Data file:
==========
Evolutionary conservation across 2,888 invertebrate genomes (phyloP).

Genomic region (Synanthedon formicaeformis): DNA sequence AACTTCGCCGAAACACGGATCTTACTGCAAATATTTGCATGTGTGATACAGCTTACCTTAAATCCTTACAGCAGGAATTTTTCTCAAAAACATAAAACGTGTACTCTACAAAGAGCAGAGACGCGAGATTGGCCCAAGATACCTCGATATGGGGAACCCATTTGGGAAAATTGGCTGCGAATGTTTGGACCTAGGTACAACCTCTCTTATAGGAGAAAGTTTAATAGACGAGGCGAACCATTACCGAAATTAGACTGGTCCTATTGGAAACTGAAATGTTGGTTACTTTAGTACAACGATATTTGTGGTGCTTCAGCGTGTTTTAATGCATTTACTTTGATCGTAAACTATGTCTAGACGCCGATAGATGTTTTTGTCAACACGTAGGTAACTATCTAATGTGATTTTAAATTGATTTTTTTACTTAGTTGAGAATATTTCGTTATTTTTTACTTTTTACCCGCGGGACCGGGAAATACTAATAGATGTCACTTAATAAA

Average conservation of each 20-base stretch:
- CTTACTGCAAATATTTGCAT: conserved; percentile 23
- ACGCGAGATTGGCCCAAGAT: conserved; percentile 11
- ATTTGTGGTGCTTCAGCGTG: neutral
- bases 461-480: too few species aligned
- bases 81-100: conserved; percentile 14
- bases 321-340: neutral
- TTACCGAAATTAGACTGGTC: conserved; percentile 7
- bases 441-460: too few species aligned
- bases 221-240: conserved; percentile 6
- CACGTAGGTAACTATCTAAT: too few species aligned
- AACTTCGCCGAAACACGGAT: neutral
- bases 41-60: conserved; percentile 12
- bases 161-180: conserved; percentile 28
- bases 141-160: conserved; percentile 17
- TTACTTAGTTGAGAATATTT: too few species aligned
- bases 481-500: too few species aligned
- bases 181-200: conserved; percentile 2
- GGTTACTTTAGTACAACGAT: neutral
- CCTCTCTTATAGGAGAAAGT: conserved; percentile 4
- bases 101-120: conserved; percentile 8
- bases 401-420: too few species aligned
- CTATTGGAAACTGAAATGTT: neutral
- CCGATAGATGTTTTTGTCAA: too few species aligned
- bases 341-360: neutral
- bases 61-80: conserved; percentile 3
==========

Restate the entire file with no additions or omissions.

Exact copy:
Evolutionary conservation across 2,888 invertebrate genomes (phyloP).

Genomic region (Synanthedon formicaeformis): DNA sequence AACTTCGCCGAAACACGGATCTTACTGCAAATATTTGCATGTGTGATACAGCTTACCTTAAATCCTTACAGCAGGAATTTTTCTCAAAAACATAAAACGTGTACTCTACAAAGAGCAGAGACGCGAGATTGGCCCAAGATACCTCGATATGGGGAACCCATTTGGGAAAATTGGCTGCGAATGTTTGGACCTAGGTACAACCTCTCTTATAGGAGAAAGTTTAATAGACGAGGCGAACCATTACCGAAATTAGACTGGTCCTATTGGAAACTGAAATGTTGGTTACTTTAGTACAACGATATTTGTGGTGCTTCAGCGTGTTTTAATGCATTTACTTTGATCGTAAACTATGTCTAGACGCCGATAGATGTTTTTGTCAACACGTAGGTAACTATCTAATGTGATTTTAAATTGATTTTTTTACTTAGTTGAGAATATTTCGTTATTTTTTACTTTTTACCCGCGGGACCGGGAAATACTAATAGATGTCACTTAATAAA

Average conservation of each 20-base stretch:
- CTTACTGCAAATATTTGCAT: conserved; percentile 23
- ACGCGAGATTGGCCCAAGAT: conserved; percentile 11
- ATTTGTGGTGCTTCAGCGTG: neutral
- bases 461-480: too few species aligned
- bases 81-100: conserved; percentile 14
- bases 321-340: neutral
- TTACCGAAATTAGACTGGTC: conserved; percentile 7
- bases 441-460: too few species aligned
- bases 221-240: conserved; percentile 6
- CACGTAGGTAACTATCTAAT: too few species aligned
- AACTTCGCCGAAACACGGAT: neutral
- bases 41-60: conserved; percentile 12
- bases 161-180: conserved; percentile 28
- bases 141-160: conserved; percentile 17
- TTACTTAGTTGAGAATATTT: too few species aligned
- bases 481-500: too few species aligned
- bases 181-200: conserved; percentile 2
- GGTTACTTTAGTACAACGAT: neutral
- CCTCTCTTATAGGAGAAAGT: conserved; percentile 4
- bases 101-120: conserved; percentile 8
- bases 401-420: too few species aligned
- CTATTGGAAACTGAAATGTT: neutral
- CCGATAGATGTTTTTGTCAA: too few species aligned
- bases 341-360: neutral
- bases 61-80: conserved; percentile 3